Union negotiations adding “significant” budget pressure

Transit workers, police and firefighters are all currently working off expired collective agreements.

Members of the Amalgamated Transit Union protesting just before the last transit strike in 2012.
Members of the Amalgamated Transit Union protesting just before the last transit strike in 2012.

The municipality will be negotiating four of its collective employment agreements during budget season, all while trying to anticipate compensation costs for the next two fiscal years.

Since compensation makes up most of HRM’s expenses, that’s going to add “significant” pressure to this year’s budget according to Bedford-Wentworth councillor Tim Outhit.

“Any business plan requires a fair number of assumptions,” says Outhit. “Until a deal is signed, you’re never sure what the conversation is going to look like.”

Halifax Transit management, whose collective agreement with employees expired back in August, presented its budget plan to Committee of the Whole this week, proposing an increase of $1.8 million next year, with a total operating budget of $115.6 million and a further $28.7 million in capital projects. Half a million from next year’s increase is tied to rising compensation, with a total increase in salaries of $3.2 million expected over the next two years before any additional adjustments from a new contract.

Members of the Amalgamated Transit Union, the International Association of Firefighters and the Halifax Regional Police Association are all working off expired collective agreements. Combined with municipal crossing guards (CUPE Local 4814), whose contract expires at the end of March, that makes over 2,000 municipal employees at the bargaining table (though the police contract has already gone to arbitration).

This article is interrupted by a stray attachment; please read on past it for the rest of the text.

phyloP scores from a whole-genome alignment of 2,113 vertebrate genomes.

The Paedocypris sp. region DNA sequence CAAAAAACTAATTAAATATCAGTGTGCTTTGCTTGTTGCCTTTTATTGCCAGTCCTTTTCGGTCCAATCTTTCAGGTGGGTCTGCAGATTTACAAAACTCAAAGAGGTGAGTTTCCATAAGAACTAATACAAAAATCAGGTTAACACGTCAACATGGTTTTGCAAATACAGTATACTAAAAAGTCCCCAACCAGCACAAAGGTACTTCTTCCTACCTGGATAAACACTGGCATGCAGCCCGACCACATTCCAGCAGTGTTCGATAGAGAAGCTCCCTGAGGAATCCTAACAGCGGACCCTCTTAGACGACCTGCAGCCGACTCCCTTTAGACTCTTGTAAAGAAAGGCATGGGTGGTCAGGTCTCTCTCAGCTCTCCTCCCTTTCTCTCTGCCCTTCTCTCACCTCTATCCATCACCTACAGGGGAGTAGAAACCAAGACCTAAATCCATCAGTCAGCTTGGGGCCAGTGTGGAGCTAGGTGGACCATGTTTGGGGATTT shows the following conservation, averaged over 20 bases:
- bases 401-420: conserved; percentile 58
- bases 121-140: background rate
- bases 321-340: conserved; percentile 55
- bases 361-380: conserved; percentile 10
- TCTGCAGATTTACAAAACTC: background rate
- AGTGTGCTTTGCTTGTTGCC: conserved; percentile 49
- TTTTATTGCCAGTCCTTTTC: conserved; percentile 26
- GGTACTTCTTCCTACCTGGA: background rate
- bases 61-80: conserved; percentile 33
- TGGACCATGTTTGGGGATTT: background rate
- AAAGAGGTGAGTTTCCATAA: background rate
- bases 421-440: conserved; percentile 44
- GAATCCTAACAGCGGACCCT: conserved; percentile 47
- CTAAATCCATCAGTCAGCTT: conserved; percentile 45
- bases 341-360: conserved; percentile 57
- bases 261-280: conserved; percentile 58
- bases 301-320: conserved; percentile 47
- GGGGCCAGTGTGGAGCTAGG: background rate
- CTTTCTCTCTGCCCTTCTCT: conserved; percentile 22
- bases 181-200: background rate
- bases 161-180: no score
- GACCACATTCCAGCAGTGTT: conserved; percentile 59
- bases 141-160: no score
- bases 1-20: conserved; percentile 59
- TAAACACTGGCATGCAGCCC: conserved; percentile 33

But it’s the negotiations with the transit union and its 755 members that Outhit thinks will be the biggest challenge this year.

“There’s still a lot of bad feelings and sensitivity from the strike that was really only four years ago,” says Outhit about the 43-day Halifax Transit strike in the winter of 2012. “Though, I think most people have a lot of sympathy for the people driving the buses and want them to have good wages and good conditions and good benefits.”

Aside from increased compensation costs, the transit authority has a busy year ahead of it. Budget projects detailed to council on Wednesday include a long-overdue review of the Access-a-Bus system, expanding the low-income bus pass program, implementing more of the Moving Forward Together redesign, renovations to the Halifax 
Ferry Terminal, an electric bus pilot program, accessibility upgrades to several bus shelters, a heated shelter pilot project and finally implementing electronic fare-boxes and other technology upgrades.

Meanwhile, financial staff are trying to close a projected $12 million deficit shortfall ($63 million over the next four years) by—amongst other strategies—reducing municipal costs wherever possible without impacting HRM's services. Compensation has been a source of pressure in the proposed police, planning and transit department budgets presented to city hall, even before factoring in new contracts.

Any extra costs as a result of new collective agreements will have to come out of a fiscal services account set aside by HRM as contingency, and kept confidential to not impact negotiations.

Municipal employees represented by the Nova Scotia Union of Public and Private Employees and those with the Canadian Union of Public Employees Local 108 signed new two-year agreements with HRM last October.


A version of this article appeared in the January 26 print edition of The Coast

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